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The “that” she was referring to was a semi-permanent piece of scaffolding we have backstage to allow the lighting crew to access an electrical patch panel. The scaffolding was removed this week in preparation for the arrival of Disney’s The Lion King. Even though the show is more than three weeks away, we’ve already started preparing our stage. Tara, apparently, hadn’t been involved in that work.
We’ve already removed a piece from the top part of the proscenium arch — the stage’s frame — so Lion King’s set will fit. If you look closely at the picture above, you'll note that there are only two panels across the top. Usually there are three. The show's set will stick out further downstage than our arch would allow.
We’ve also removed all but one piece of our soft goods (curtains), including our red main curtain. All but a handful of our lights are packed in trucks. The green room and dressing rooms are empty. Sound equipment has been packed out. All the equipment in our storage room under the orchestra-level seating — what we call our morgue — has been moved out as well.
Interestingly, we still have shows here this weekend and next. The New Mexico Philharmonic is in for both weekends, plus they’ll perform a series of concerts for students during the week. The Albuquerque Youth Symphony performs Sunday afternoon and the UNM Wind Symphony has their concert Wednesday night. All these concerts are performed in front of our orchestra shell, so no soft goods are needed, except for one black drape will hang over the top of the orchestra shell. It'll be there to mask from view the lights and rigging at the top of the orchestra shell. Normally, that missing piece of the proscenium arch takes care of that.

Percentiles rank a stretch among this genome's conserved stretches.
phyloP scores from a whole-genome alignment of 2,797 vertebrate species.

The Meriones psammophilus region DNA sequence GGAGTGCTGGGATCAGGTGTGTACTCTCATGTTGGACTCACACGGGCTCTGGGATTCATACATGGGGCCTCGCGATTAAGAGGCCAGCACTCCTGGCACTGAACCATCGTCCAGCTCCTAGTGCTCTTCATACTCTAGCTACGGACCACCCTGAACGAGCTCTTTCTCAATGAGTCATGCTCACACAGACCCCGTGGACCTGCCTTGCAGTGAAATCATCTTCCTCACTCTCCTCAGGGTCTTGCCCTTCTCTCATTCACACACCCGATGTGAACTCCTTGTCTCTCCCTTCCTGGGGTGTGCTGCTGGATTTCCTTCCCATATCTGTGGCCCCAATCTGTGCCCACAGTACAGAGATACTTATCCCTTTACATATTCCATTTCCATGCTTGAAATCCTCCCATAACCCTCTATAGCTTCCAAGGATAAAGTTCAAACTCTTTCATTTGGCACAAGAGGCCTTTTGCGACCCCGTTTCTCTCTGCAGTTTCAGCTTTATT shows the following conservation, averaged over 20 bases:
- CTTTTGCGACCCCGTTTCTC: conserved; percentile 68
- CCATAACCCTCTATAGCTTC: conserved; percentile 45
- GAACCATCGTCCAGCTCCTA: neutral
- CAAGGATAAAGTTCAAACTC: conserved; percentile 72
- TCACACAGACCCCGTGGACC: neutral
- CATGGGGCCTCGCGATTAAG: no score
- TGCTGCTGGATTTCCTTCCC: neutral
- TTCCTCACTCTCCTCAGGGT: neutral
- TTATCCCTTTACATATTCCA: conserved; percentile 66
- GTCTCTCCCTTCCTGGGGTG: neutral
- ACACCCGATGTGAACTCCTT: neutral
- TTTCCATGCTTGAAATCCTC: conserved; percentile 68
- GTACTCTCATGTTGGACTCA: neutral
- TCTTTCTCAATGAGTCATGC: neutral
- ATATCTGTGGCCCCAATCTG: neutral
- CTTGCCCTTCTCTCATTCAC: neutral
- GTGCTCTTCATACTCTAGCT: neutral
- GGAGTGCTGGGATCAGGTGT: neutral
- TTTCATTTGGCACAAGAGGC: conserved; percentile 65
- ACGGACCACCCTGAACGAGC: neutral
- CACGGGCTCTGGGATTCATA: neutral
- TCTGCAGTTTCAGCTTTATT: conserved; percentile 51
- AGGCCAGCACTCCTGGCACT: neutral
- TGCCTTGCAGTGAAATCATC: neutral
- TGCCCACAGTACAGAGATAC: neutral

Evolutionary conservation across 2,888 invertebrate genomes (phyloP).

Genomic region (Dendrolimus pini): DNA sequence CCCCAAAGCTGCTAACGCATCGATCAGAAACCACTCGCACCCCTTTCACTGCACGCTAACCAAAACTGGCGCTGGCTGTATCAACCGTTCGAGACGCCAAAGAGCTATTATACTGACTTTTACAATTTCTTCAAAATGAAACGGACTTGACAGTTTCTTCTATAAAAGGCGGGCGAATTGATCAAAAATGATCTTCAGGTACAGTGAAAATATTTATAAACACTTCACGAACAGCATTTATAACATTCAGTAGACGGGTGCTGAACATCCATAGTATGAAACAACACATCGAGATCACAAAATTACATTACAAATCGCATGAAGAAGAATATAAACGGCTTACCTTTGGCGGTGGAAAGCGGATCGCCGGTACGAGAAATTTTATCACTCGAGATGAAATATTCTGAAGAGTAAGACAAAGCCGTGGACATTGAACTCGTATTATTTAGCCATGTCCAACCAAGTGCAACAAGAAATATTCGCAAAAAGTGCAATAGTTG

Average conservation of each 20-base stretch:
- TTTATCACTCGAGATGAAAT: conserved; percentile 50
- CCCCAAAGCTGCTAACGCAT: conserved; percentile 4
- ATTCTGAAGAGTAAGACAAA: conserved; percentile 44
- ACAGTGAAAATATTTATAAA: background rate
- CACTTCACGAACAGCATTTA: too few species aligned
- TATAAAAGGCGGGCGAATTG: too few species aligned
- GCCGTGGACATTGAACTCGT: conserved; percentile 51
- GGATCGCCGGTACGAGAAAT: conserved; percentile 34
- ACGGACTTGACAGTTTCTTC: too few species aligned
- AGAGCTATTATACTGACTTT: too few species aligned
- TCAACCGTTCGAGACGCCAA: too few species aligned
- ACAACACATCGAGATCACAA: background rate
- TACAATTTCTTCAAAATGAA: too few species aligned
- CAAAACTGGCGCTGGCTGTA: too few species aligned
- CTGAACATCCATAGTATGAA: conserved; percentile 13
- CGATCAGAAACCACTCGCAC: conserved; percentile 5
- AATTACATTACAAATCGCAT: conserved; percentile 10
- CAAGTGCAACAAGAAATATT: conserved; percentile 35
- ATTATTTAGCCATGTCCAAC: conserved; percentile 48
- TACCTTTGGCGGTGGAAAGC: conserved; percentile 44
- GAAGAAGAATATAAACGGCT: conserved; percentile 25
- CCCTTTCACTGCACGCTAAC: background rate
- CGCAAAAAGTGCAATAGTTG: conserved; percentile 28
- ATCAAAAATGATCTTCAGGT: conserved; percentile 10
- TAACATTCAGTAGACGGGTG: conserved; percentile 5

Once the last note sounds two weeks from now, our crew comes in to take the orchestra shell apart and store the walls and ceiling pieces. They'll also remove the last bit of lighting and sound equipment and that one remaining piece of curtaining. The first truck from Disney's The Lion King arrives Saturday, September 22.
Terry S. Davis